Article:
Latin American Network Information Center - LANIC

-DATE-
19830723
-YEAR-
1983
-DOCUMENT_TYPE-
INTERVIEW
-AUTHOR-
F. CASTRO
-HEADLINE-
CASTRO VOICES SUPPORT FOR CONTADORA GROUP
-PLACE-
CUBA
-SOURCE-
BRIDGETOWN CANA
-REPORT_NBR-
FBIS
-REPORT_DATE-
19830725
-TEXT-
CASTRO VOICES SUPPORT FOR CONTRADORA GROUP

FL231100 Bridgetown CANA in English 0147 GMT 23 Jul 83

[Text] Bogota, July 22, CANA-REUTER -- Cuban leader Fidel Castro has said
Havana supports a negotiated settlement to restore peace in Central
America.  "Cuba can be counted on for negotiated solutions based on the
principles of nonintervention, sovereign equality of the states, and
cooperation for economic and social development," Castro said in a letter
addressed to the presidents of the Contradora Group -- Mexico, Colombia,
Venezuela, and Panama.

The text of the letter was released tonight by President Belisario
Betancur's office as the Colombian leader arrived in Venezuela to attend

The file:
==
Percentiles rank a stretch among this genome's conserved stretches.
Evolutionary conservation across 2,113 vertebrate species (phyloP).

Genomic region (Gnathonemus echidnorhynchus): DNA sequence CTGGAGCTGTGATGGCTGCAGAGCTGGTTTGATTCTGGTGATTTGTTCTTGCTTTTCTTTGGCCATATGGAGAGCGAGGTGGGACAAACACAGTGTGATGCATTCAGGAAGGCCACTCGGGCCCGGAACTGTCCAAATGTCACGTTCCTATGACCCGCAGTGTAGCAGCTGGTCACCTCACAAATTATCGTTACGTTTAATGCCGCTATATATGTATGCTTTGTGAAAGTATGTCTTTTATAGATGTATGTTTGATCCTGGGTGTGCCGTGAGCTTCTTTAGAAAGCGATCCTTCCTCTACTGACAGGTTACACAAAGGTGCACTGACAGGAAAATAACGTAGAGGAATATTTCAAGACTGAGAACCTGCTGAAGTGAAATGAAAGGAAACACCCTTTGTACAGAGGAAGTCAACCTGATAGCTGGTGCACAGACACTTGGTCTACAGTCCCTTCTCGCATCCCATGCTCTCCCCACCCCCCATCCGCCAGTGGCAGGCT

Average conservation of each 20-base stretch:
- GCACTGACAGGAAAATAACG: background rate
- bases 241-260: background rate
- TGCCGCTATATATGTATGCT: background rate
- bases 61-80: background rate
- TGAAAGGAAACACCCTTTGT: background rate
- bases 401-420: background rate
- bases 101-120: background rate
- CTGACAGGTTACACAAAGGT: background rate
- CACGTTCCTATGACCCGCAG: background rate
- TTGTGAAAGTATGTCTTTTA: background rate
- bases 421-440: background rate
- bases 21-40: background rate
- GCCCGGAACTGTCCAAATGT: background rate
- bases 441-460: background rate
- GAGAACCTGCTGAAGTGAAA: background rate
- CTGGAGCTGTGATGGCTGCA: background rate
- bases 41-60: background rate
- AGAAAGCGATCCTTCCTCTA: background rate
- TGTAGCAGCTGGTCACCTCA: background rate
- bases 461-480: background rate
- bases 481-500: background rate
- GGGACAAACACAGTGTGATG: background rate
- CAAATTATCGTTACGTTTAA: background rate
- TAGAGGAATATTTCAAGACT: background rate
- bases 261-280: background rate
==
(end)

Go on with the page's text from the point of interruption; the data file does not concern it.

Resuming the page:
celebrations this weekend marking the birth of South American independence
leader Simon Bolivar 200 years ago.

Castro said the search for concerted agreements to ensure regional peace
had been a constant concern for Cuba over the last few years.  He also
praised a statement issued by the Contradora presidents after the summit
last weekend.  They recommended the withdrawal of all foreign troops and
military bases from the troubled region, where Cuba has been accused by
President Reagan of aggression against El Salvador and other states.

Castro said a decisive strengthening of political efforts was required to
stave off the risk of armed confrontation in the region.  He also praised
the leftist Nicaraguan Government's acceptance of multilateral talks on its
disputes with Honduras under the auspices of the Contradora Group.

Nicaragua has previously insisted on face-to-face talks with Honduras and
the United States, accused by Managua of strangling the country
economically and supporting right-wing exiles operating from bases in
Honduras.

Castro said that Cuba could back any solution acceptable to Nicaragua, "to
El Salvador's revolutionary forces, (and) to those who struggle in Central
America to reach definitive national independence and democratic change."
-END-


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